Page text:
(Henri Mondor, 1885 - 1962, French surgeon), thrombophlebitis of subcutaneous veins in the breast. The most commonly affected veins are the thoraco epigastric veins and the lateral thoracic veins. The patient usually presents with tenderness and pain; on physical examination skin retraction is usually noted over a cord-like structure which sometimes extends on to the chest wall (Fig.1). The clinical presentation may be mistaken for carcinoma. On mammography, a beaded subcutaneous vein may be seen together with skin retraction on proper images (Fig.2). Rarely, the vein calcifies.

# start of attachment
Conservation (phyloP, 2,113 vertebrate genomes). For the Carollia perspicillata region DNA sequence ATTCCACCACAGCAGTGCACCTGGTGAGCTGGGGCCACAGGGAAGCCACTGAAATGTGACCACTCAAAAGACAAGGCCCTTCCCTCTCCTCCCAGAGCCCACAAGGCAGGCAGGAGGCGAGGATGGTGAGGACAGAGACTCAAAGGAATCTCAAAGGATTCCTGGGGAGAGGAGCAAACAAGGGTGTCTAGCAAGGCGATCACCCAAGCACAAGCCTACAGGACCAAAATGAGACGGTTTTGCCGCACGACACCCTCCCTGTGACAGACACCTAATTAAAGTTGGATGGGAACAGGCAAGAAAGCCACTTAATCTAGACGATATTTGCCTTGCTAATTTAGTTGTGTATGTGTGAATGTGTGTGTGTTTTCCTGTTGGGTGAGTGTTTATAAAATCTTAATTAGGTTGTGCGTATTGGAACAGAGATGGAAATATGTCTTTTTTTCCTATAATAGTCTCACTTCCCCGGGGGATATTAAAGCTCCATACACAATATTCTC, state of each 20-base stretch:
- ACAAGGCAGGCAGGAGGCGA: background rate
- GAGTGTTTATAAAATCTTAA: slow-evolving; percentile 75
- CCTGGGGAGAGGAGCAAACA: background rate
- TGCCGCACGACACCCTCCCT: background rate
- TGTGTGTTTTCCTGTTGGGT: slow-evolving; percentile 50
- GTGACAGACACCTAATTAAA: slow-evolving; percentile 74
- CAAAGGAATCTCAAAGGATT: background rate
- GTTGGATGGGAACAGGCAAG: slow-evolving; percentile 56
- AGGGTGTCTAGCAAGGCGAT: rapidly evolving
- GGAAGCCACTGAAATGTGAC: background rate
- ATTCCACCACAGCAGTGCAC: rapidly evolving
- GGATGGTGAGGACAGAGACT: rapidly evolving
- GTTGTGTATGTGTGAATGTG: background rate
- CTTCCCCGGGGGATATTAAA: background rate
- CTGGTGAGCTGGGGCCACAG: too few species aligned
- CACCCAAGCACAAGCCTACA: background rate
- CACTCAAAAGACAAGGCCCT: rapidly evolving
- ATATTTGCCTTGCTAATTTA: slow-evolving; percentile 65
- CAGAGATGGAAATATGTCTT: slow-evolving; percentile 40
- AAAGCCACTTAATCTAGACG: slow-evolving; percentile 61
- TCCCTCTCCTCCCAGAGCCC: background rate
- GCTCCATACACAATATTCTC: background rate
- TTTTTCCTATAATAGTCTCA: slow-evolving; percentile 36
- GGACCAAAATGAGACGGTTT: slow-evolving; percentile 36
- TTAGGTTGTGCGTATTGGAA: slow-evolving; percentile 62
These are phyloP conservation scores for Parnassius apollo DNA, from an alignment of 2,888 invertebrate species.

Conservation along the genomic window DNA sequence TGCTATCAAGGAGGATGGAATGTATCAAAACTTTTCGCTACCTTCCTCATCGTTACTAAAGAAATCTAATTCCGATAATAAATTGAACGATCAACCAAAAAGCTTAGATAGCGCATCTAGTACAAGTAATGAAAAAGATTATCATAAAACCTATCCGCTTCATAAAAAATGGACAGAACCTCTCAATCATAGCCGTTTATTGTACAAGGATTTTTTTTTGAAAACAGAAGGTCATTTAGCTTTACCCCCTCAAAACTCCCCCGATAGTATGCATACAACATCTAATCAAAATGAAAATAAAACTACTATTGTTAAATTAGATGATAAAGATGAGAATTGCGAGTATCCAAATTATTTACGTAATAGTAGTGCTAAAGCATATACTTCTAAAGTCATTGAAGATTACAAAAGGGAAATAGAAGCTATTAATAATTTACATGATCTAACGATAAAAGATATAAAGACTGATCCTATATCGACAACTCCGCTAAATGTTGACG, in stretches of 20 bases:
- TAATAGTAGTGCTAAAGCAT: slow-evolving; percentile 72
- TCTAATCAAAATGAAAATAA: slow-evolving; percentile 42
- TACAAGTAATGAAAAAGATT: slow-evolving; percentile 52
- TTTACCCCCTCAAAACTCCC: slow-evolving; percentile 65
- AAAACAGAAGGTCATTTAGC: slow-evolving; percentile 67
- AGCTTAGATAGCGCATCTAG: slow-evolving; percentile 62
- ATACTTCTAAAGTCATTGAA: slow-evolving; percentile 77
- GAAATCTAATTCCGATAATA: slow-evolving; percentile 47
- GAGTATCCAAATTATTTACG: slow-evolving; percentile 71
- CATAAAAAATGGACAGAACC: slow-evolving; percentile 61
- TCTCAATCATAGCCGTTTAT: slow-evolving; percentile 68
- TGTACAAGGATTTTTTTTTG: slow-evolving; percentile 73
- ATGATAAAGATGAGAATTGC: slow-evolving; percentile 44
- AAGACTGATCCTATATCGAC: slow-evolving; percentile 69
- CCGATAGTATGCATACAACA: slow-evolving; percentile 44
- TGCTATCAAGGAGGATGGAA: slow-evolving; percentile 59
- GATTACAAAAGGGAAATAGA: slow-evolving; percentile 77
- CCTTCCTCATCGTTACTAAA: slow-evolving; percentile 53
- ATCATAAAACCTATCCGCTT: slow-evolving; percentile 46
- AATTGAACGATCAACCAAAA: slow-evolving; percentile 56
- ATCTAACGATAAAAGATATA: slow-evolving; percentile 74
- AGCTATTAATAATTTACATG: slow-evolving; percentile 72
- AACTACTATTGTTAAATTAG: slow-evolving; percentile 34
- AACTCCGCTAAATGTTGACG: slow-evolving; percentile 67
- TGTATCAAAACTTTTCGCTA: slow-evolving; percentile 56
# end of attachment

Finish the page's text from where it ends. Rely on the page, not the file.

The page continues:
On ultrasonography, a tubular, hypoechoic structure corresponding to the thrombosed vein may be seen.
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Linear retraction along the lateral aspect of the breast (open arrowheads) under which a cord-like structure extending on to the chest wall could be felt (closed arrowheads).
Mondor's disease, Fig.1
Mondor's disease, Fig.2